I agree, the robot is not yet perfectly human in all its movements. But it's awfully close, and compared to previous efforts, this one's elegant and fluid. The main achievement isn't just the robot that demonstrates the SWUM model, but that model itself, to emulate all of the human motor movements accurately, get the "map" done, so they can then be refined even more. But first you've got to have the entire, accurate map. Once you have that accurate map, you can also use it plus the analysis to map human swimmers' individual movements and analyze them, presumably leading to greater efficiency.
Great story Ann!! That is so interesting and love the video. If this robot has the ability to pick up things this would be great for underwater rescues. It would be nice to see some of the other robot teams work together to combine their specialty features into one robot.
Do you know what's the teams next step for this robot?
The robot definitely mimics human form, but it still appears choppy in its movements--no where near as fluid as a human swimmer and not even remotely comparable to a competitive one. That said, I get the idea of applying the robot to aid in physical therapy exploration, but don't necessarily see how it would aid in helping competitive swimmers.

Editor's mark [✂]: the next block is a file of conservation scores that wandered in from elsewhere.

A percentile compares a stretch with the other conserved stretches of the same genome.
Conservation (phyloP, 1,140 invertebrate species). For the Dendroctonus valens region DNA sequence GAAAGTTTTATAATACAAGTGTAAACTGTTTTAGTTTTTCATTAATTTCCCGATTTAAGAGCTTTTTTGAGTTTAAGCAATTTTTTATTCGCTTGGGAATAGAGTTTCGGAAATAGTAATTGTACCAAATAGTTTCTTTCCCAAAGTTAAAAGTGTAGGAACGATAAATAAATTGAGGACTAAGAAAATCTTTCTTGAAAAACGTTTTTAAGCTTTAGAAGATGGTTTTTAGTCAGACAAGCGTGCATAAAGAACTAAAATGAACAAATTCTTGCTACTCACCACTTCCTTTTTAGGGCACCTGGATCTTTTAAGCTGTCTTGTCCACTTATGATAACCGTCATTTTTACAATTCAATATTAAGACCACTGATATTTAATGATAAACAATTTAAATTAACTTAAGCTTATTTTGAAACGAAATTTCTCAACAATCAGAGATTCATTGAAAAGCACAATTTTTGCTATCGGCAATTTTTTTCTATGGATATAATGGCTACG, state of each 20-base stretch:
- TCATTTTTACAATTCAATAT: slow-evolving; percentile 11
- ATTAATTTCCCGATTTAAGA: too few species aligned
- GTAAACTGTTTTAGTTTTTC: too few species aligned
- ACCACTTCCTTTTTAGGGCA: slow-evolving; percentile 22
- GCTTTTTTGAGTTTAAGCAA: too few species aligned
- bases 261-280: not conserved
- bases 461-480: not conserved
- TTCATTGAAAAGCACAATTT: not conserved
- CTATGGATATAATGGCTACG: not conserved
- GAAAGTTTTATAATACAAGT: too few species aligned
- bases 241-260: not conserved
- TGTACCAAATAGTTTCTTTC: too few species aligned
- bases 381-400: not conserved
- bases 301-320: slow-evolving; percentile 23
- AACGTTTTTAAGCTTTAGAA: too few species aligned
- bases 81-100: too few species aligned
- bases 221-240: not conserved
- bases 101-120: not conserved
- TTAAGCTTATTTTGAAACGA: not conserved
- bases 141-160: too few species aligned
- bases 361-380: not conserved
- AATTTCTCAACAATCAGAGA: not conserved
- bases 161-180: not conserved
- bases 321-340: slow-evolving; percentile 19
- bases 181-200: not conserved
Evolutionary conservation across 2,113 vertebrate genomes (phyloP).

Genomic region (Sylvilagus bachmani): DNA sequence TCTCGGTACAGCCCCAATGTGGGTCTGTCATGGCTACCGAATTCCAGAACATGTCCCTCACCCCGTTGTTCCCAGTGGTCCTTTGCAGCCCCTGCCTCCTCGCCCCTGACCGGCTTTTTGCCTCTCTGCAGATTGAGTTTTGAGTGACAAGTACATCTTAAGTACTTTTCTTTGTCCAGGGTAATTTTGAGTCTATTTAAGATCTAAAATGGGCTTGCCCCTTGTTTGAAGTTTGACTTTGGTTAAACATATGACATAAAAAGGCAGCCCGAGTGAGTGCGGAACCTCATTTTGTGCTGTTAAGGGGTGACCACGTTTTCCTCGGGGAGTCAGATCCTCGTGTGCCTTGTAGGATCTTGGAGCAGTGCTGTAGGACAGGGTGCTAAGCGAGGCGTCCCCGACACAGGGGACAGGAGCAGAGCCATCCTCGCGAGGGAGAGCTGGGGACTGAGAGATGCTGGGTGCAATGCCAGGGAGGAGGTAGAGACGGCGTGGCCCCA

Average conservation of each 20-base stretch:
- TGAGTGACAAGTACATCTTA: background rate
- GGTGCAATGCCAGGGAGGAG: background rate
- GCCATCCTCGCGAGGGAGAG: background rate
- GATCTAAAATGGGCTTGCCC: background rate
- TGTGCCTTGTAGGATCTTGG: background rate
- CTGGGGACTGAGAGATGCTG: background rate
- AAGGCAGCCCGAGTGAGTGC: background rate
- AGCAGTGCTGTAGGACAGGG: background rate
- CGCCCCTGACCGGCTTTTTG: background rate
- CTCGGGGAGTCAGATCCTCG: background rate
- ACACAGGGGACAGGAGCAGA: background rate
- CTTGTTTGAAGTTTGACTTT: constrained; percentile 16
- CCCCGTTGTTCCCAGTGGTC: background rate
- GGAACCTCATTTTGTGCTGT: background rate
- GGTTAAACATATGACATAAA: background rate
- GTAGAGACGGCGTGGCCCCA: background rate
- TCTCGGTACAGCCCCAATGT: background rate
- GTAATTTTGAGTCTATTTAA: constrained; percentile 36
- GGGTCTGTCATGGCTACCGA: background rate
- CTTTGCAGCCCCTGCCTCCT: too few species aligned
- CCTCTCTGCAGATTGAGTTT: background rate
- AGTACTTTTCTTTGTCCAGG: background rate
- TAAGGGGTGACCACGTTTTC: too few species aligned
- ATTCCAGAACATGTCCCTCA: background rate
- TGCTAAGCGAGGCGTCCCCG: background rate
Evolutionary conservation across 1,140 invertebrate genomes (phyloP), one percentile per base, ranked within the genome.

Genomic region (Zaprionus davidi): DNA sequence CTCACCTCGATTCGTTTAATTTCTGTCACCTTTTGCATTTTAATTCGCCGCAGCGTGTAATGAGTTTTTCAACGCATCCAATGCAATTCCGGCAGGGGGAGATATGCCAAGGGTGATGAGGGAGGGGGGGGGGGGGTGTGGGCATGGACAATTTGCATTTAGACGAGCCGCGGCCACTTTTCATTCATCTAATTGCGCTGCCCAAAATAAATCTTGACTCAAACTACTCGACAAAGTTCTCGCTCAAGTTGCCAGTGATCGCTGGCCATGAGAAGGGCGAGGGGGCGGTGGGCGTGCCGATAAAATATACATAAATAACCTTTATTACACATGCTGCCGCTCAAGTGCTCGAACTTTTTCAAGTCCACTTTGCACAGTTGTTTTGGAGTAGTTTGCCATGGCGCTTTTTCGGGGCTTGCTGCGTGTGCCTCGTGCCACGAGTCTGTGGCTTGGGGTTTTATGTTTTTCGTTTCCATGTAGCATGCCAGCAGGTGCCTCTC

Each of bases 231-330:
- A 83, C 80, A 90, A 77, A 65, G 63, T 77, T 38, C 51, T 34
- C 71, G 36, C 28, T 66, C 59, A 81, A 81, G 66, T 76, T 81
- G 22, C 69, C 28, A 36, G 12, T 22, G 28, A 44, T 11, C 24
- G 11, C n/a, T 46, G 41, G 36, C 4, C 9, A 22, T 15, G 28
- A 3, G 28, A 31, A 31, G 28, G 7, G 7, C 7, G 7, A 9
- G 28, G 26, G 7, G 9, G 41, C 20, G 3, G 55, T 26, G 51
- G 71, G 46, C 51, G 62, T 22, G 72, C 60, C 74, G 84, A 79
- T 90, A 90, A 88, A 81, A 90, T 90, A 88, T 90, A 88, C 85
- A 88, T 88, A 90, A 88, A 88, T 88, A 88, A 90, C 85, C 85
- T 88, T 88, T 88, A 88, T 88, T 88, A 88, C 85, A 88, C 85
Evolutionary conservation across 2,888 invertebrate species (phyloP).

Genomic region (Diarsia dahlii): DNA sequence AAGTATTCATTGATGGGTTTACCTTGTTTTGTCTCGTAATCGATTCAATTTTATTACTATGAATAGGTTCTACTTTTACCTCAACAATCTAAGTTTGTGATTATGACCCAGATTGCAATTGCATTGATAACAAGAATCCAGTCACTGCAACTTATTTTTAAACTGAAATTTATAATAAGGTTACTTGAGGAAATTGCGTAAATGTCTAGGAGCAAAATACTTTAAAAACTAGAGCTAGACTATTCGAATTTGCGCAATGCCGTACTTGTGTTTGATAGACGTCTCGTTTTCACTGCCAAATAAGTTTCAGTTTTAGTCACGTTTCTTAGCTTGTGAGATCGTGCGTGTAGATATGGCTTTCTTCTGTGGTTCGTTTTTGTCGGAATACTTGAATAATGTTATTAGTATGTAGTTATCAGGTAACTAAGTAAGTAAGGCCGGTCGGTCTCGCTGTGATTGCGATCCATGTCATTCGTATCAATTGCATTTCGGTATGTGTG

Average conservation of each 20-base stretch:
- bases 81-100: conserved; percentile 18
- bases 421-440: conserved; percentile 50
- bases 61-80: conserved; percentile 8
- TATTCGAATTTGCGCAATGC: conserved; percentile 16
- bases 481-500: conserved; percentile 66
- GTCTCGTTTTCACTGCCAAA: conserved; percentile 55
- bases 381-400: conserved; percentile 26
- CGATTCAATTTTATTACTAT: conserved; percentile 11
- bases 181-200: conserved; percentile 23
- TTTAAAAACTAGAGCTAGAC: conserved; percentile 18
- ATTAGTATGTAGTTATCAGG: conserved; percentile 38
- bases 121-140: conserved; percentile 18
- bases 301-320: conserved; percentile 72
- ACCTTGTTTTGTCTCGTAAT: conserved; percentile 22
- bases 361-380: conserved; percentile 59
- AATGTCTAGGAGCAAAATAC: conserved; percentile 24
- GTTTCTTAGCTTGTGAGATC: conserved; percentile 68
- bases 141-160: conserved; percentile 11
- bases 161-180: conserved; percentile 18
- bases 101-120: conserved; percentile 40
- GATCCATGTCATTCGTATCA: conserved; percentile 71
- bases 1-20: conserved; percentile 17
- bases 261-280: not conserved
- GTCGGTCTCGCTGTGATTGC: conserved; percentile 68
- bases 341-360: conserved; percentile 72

All of that said, between this and your earlier post this week on marine-inspired robots, there's definitely quite a lot of innovation and progress going on in this field. Thanks for sharing.
Fifty-six-year-old Pasquale Russo has been doing metalwork for more than 30 years in a tiny southern Italy village. Many craftsmen like him brought with them fabrication skills when they came from the Old World to America.
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